British gilts – Yields rang another record lows at the 10-year horizon in Thursday’s turmoil and after a government report showed retail sales missed forecast in July. Consumers remain constrained by stagnant wage growth at a time when buoyant utility prices continue to erode incomes leaving the Bank of England embarrassed to tighten monetary policy. In minutes of the August meeting released yesterday the two dissenting voices finally choked on their words and stopped voting for a rise in interest rates. And with inflation continuing its ascent and with the price outlook worse than when Chief Economist Spencer Dale started arguing for tighter policy, one wonder what it was that brought him to his senses. Oh – must be the economy – how stupid of me!

Japanese bonds – Japanese yields shed three basis points overnight to close at 0.987% after a government report showed falling exports and rising imports offered evidence that the rising yen is straining the environment for manufacturers. The yen remained in a tight range versus the dollar and the market appears to be preparing for an imminent showdown with the Bank of Japan in a battle over its value. All it will take now is for a further selling spree across equities to unravel for the authorities to intervene.

Australian bills – With risk fast-becoming a dirty word among investors around the world, Australian credit markets fast-responded to the latest puke for regional equity indices. The market didn’t need any domestic data to mull over or digest given the ugly picture that equity prices are painting. Bill prices jumped by 18 pips sending the implied yield on the June 2012 maturity down to 3.64% and reflecting more than a full 1% off the Reserve Bank’s short-term 4.75% rate.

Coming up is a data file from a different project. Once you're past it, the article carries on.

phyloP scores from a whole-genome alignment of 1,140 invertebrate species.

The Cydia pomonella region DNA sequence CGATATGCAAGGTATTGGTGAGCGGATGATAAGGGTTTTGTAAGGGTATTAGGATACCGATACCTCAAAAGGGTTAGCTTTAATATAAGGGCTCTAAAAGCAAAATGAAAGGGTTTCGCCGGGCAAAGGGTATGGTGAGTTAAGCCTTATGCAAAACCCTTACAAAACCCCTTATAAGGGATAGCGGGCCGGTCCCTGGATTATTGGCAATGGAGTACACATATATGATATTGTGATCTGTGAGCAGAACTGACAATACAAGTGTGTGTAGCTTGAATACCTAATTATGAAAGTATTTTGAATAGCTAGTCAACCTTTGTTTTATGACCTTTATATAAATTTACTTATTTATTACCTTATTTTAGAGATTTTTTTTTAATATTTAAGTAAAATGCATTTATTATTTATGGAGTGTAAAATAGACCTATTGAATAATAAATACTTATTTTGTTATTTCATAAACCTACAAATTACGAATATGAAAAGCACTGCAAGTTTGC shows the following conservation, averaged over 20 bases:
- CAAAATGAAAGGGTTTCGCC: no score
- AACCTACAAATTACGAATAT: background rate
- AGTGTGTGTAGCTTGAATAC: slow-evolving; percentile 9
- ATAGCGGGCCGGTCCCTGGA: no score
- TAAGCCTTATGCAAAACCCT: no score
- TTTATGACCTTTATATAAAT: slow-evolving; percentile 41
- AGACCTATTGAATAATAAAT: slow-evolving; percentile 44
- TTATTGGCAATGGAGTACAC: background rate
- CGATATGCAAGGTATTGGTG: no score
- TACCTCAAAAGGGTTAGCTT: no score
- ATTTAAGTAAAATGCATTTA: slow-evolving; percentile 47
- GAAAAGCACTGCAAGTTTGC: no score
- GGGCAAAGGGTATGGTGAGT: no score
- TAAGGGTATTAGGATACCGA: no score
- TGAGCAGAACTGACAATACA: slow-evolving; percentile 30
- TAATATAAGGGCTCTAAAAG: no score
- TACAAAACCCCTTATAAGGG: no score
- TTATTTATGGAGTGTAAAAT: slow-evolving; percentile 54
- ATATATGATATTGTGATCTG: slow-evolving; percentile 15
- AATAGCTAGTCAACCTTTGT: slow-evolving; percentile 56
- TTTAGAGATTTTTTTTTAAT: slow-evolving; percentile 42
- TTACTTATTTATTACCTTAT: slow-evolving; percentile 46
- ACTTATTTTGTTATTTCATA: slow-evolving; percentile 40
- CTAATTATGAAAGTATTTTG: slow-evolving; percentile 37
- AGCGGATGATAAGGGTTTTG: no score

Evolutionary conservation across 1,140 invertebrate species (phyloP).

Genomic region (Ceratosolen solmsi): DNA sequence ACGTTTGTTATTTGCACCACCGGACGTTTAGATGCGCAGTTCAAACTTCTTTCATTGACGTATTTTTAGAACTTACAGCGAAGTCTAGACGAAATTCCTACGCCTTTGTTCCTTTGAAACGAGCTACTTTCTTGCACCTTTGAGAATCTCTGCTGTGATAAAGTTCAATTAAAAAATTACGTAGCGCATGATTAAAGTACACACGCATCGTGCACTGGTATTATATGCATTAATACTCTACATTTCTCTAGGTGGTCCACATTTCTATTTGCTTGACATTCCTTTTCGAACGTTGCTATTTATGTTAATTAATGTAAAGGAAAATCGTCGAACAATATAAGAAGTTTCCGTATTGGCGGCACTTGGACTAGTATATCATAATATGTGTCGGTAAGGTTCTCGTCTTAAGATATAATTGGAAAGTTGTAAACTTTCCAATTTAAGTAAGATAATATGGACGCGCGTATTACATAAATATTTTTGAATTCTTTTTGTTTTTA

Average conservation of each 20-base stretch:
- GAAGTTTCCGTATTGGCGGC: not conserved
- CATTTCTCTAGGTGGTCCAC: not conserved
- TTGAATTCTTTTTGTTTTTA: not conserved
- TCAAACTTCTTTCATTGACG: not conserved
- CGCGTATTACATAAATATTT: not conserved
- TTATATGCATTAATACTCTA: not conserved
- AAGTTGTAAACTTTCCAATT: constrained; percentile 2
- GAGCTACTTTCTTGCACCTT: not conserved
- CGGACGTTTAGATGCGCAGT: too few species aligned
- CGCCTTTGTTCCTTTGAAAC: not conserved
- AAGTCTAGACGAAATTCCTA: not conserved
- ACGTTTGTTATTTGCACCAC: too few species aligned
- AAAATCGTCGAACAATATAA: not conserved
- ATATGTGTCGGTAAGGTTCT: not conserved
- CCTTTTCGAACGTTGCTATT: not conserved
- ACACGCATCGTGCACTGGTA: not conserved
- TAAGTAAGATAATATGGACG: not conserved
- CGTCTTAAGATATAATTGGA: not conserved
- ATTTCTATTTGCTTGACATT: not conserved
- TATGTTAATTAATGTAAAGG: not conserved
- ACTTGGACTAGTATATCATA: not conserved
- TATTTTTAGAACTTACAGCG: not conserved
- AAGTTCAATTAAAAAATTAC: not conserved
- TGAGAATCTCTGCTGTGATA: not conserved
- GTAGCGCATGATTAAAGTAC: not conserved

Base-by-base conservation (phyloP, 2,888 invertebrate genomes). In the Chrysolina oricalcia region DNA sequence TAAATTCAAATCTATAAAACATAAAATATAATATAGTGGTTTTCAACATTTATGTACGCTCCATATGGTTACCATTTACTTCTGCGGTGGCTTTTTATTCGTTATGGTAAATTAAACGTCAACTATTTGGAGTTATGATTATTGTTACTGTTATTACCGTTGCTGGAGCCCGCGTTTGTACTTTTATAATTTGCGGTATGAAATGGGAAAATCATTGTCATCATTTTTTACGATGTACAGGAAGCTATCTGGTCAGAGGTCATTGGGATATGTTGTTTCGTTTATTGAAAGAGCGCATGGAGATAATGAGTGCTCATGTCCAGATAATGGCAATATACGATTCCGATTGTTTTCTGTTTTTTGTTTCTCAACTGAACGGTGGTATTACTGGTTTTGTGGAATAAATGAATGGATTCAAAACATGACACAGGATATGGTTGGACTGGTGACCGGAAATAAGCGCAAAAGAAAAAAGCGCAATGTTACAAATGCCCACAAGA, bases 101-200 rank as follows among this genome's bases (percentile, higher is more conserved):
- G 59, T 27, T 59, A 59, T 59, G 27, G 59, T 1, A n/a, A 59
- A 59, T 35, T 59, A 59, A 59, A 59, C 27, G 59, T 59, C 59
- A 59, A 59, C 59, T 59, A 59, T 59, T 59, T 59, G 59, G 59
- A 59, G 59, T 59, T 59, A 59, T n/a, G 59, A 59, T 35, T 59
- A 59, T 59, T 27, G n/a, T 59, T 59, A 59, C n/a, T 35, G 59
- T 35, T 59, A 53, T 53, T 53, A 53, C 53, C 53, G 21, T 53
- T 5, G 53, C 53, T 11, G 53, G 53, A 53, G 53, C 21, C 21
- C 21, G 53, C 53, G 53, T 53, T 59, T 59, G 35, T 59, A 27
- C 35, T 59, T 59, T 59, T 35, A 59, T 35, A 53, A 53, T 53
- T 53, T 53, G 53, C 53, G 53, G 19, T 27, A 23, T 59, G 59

Canadian bills – Bills of acceptance surged again making a play for the low tide left behind when equity prices plunged last week. Implied yields fell by 10 basis points as stocks wilted and commodity markets plunged as growing recession evidence washed up on all shores. Government bond prices also advanced sending the yield on the benchmark 10-year down by 10 pips to 2.28%.

Andrew Wilkinson

Senior Market Analyst

ibanalyst@interactivebrokers.com

Note: The material presented in this commentary is provided for informational purposes only and is based upon information that is considered to be reliable. However, neither Interactive Brokers LLC nor its affiliates warrant its completeness, accuracy or adequacy and it should not be relied upon as such. Neither IB nor its affiliates are responsible for any errors or omissions or for results obtained from the use of this information. Past performance is not necessarily indicative of future results.

About the Author
Andrew Wilkinson

Andrew is a seasoned trader and commentator of global financial markets. He worked for several London-based banks trading cash and derivatives before moving to the U.S. to attend graduate school. Andrew re-joins Interactive Brokers following a two-year stretch at a major Wall Street broker-dealer as their Chief Economic Strategist. His coverage of stocks, options, futures, forex and bonds regularly surfaces in global media, and over the last several years Andrew has made many TV appearances on Bloomberg, BBC, CNBC and BNN and Yahoo Finance.